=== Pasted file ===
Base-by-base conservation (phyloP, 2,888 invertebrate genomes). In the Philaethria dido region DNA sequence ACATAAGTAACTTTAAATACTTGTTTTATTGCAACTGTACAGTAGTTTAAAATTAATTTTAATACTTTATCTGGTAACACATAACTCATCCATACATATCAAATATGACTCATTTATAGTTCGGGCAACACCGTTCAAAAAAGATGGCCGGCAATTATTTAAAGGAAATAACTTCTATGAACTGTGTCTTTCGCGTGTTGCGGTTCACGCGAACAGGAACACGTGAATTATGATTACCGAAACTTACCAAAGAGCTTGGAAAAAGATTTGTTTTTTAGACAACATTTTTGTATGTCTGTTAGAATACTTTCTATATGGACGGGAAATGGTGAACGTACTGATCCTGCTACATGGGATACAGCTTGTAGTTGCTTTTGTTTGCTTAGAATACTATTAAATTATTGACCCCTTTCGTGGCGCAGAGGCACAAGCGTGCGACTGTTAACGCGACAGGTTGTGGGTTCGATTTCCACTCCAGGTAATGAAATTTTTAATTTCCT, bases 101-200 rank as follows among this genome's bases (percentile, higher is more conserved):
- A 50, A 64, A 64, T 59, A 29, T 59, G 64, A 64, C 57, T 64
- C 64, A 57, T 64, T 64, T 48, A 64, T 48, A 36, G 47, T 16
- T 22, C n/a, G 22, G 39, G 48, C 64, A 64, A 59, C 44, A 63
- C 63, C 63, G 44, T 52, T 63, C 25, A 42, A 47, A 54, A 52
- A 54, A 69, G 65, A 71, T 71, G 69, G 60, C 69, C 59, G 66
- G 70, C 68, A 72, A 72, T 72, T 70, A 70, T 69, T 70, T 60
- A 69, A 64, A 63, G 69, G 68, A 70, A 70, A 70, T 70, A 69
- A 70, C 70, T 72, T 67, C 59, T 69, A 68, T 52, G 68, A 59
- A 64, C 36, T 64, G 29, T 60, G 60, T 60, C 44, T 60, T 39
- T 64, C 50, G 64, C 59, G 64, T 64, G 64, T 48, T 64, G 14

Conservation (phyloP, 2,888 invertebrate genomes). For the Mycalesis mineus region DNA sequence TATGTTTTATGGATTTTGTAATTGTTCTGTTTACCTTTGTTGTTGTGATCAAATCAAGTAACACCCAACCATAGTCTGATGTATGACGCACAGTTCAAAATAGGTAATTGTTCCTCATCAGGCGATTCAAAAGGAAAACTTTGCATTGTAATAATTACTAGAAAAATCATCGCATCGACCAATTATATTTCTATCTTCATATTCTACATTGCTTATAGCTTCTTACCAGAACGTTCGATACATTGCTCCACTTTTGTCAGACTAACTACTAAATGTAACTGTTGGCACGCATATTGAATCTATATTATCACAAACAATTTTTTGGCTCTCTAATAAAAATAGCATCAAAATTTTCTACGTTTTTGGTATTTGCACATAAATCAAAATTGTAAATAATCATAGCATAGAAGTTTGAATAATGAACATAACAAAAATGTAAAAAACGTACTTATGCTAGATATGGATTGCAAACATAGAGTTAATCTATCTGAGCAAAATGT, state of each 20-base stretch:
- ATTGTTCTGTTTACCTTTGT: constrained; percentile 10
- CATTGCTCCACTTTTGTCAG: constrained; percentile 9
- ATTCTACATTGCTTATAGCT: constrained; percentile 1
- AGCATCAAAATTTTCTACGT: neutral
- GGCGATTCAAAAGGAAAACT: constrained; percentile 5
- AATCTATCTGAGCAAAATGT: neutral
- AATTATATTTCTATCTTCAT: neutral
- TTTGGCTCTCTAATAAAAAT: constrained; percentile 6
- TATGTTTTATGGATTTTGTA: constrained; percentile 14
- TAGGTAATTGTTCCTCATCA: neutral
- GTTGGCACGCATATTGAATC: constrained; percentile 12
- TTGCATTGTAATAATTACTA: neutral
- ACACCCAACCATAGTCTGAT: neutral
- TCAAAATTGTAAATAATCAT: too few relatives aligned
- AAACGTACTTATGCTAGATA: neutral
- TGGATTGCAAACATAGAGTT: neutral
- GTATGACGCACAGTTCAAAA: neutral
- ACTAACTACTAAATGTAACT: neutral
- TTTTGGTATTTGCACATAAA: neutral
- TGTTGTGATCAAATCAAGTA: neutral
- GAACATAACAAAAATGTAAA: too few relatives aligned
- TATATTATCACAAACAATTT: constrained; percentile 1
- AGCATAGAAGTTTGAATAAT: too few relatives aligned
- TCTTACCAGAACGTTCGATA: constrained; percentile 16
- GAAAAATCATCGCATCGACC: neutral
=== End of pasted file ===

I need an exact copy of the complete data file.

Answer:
Base-by-base conservation (phyloP, 2,888 invertebrate genomes). In the Philaethria dido region DNA sequence ACATAAGTAACTTTAAATACTTGTTTTATTGCAACTGTACAGTAGTTTAAAATTAATTTTAATACTTTATCTGGTAACACATAACTCATCCATACATATCAAATATGACTCATTTATAGTTCGGGCAACACCGTTCAAAAAAGATGGCCGGCAATTATTTAAAGGAAATAACTTCTATGAACTGTGTCTTTCGCGTGTTGCGGTTCACGCGAACAGGAACACGTGAATTATGATTACCGAAACTTACCAAAGAGCTTGGAAAAAGATTTGTTTTTTAGACAACATTTTTGTATGTCTGTTAGAATACTTTCTATATGGACGGGAAATGGTGAACGTACTGATCCTGCTACATGGGATACAGCTTGTAGTTGCTTTTGTTTGCTTAGAATACTATTAAATTATTGACCCCTTTCGTGGCGCAGAGGCACAAGCGTGCGACTGTTAACGCGACAGGTTGTGGGTTCGATTTCCACTCCAGGTAATGAAATTTTTAATTTCCT, bases 101-200 rank as follows among this genome's bases (percentile, higher is more conserved):
- A 50, A 64, A 64, T 59, A 29, T 59, G 64, A 64, C 57, T 64
- C 64, A 57, T 64, T 64, T 48, A 64, T 48, A 36, G 47, T 16
- T 22, C n/a, G 22, G 39, G 48, C 64, A 64, A 59, C 44, A 63
- C 63, C 63, G 44, T 52, T 63, C 25, A 42, A 47, A 54, A 52
- A 54, A 69, G 65, A 71, T 71, G 69, G 60, C 69, C 59, G 66
- G 70, C 68, A 72, A 72, T 72, T 70, A 70, T 69, T 70, T 60
- A 69, A 64, A 63, G 69, G 68, A 70, A 70, A 70, T 70, A 69
- A 70, C 70, T 72, T 67, C 59, T 69, A 68, T 52, G 68, A 59
- A 64, C 36, T 64, G 29, T 60, G 60, T 60, C 44, T 60, T 39
- T 64, C 50, G 64, C 59, G 64, T 64, G 64, T 48, T 64, G 14

Conservation (phyloP, 2,888 invertebrate genomes). For the Mycalesis mineus region DNA sequence TATGTTTTATGGATTTTGTAATTGTTCTGTTTACCTTTGTTGTTGTGATCAAATCAAGTAACACCCAACCATAGTCTGATGTATGACGCACAGTTCAAAATAGGTAATTGTTCCTCATCAGGCGATTCAAAAGGAAAACTTTGCATTGTAATAATTACTAGAAAAATCATCGCATCGACCAATTATATTTCTATCTTCATATTCTACATTGCTTATAGCTTCTTACCAGAACGTTCGATACATTGCTCCACTTTTGTCAGACTAACTACTAAATGTAACTGTTGGCACGCATATTGAATCTATATTATCACAAACAATTTTTTGGCTCTCTAATAAAAATAGCATCAAAATTTTCTACGTTTTTGGTATTTGCACATAAATCAAAATTGTAAATAATCATAGCATAGAAGTTTGAATAATGAACATAACAAAAATGTAAAAAACGTACTTATGCTAGATATGGATTGCAAACATAGAGTTAATCTATCTGAGCAAAATGT, state of each 20-base stretch:
- ATTGTTCTGTTTACCTTTGT: constrained; percentile 10
- CATTGCTCCACTTTTGTCAG: constrained; percentile 9
- ATTCTACATTGCTTATAGCT: constrained; percentile 1
- AGCATCAAAATTTTCTACGT: neutral
- GGCGATTCAAAAGGAAAACT: constrained; percentile 5
- AATCTATCTGAGCAAAATGT: neutral
- AATTATATTTCTATCTTCAT: neutral
- TTTGGCTCTCTAATAAAAAT: constrained; percentile 6
- TATGTTTTATGGATTTTGTA: constrained; percentile 14
- TAGGTAATTGTTCCTCATCA: neutral
- GTTGGCACGCATATTGAATC: constrained; percentile 12
- TTGCATTGTAATAATTACTA: neutral
- ACACCCAACCATAGTCTGAT: neutral
- TCAAAATTGTAAATAATCAT: too few relatives aligned
- AAACGTACTTATGCTAGATA: neutral
- TGGATTGCAAACATAGAGTT: neutral
- GTATGACGCACAGTTCAAAA: neutral
- ACTAACTACTAAATGTAACT: neutral
- TTTTGGTATTTGCACATAAA: neutral
- TGTTGTGATCAAATCAAGTA: neutral
- GAACATAACAAAAATGTAAA: too few relatives aligned
- TATATTATCACAAACAATTT: constrained; percentile 1
- AGCATAGAAGTTTGAATAAT: too few relatives aligned
- TCTTACCAGAACGTTCGATA: constrained; percentile 16
- GAAAAATCATCGCATCGACC: neutral